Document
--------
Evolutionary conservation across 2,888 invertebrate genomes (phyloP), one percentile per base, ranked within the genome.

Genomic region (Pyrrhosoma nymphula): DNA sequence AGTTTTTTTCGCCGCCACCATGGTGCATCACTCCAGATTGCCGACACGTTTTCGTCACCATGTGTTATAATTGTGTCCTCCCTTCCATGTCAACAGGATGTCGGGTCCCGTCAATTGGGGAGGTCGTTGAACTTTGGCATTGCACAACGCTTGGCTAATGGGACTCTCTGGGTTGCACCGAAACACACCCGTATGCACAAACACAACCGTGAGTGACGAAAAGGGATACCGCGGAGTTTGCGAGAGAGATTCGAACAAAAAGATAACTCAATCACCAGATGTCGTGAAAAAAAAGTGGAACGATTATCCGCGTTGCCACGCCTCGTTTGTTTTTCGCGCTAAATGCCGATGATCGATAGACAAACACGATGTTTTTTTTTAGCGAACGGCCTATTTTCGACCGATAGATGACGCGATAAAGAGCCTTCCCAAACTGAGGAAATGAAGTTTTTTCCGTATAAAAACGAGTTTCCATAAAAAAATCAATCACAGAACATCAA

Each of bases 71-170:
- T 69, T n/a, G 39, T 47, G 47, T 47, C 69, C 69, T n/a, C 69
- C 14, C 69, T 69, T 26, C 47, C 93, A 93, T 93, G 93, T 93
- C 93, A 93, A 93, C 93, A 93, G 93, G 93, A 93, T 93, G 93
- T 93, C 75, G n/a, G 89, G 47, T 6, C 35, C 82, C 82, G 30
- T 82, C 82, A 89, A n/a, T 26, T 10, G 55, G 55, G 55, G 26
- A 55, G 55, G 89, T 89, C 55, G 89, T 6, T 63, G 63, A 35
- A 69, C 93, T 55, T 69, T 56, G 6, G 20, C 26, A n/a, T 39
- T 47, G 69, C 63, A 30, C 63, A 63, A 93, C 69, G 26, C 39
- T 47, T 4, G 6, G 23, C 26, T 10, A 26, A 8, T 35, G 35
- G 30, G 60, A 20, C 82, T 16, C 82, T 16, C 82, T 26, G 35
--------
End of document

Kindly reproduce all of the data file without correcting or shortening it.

Evolutionary conservation across 2,888 invertebrate genomes (phyloP), one percentile per base, ranked within the genome.

Genomic region (Pyrrhosoma nymphula): DNA sequence AGTTTTTTTCGCCGCCACCATGGTGCATCACTCCAGATTGCCGACACGTTTTCGTCACCATGTGTTATAATTGTGTCCTCCCTTCCATGTCAACAGGATGTCGGGTCCCGTCAATTGGGGAGGTCGTTGAACTTTGGCATTGCACAACGCTTGGCTAATGGGACTCTCTGGGTTGCACCGAAACACACCCGTATGCACAAACACAACCGTGAGTGACGAAAAGGGATACCGCGGAGTTTGCGAGAGAGATTCGAACAAAAAGATAACTCAATCACCAGATGTCGTGAAAAAAAAGTGGAACGATTATCCGCGTTGCCACGCCTCGTTTGTTTTTCGCGCTAAATGCCGATGATCGATAGACAAACACGATGTTTTTTTTTAGCGAACGGCCTATTTTCGACCGATAGATGACGCGATAAAGAGCCTTCCCAAACTGAGGAAATGAAGTTTTTTCCGTATAAAAACGAGTTTCCATAAAAAAATCAATCACAGAACATCAA

Each of bases 71-170:
- T 69, T n/a, G 39, T 47, G 47, T 47, C 69, C 69, T n/a, C 69
- C 14, C 69, T 69, T 26, C 47, C 93, A 93, T 93, G 93, T 93
- C 93, A 93, A 93, C 93, A 93, G 93, G 93, A 93, T 93, G 93
- T 93, C 75, G n/a, G 89, G 47, T 6, C 35, C 82, C 82, G 30
- T 82, C 82, A 89, A n/a, T 26, T 10, G 55, G 55, G 55, G 26
- A 55, G 55, G 89, T 89, C 55, G 89, T 6, T 63, G 63, A 35
- A 69, C 93, T 55, T 69, T 56, G 6, G 20, C 26, A n/a, T 39
- T 47, G 69, C 63, A 30, C 63, A 63, A 93, C 69, G 26, C 39
- T 47, T 4, G 6, G 23, C 26, T 10, A 26, A 8, T 35, G 35
- G 30, G 60, A 20, C 82, T 16, C 82, T 16, C 82, T 26, G 35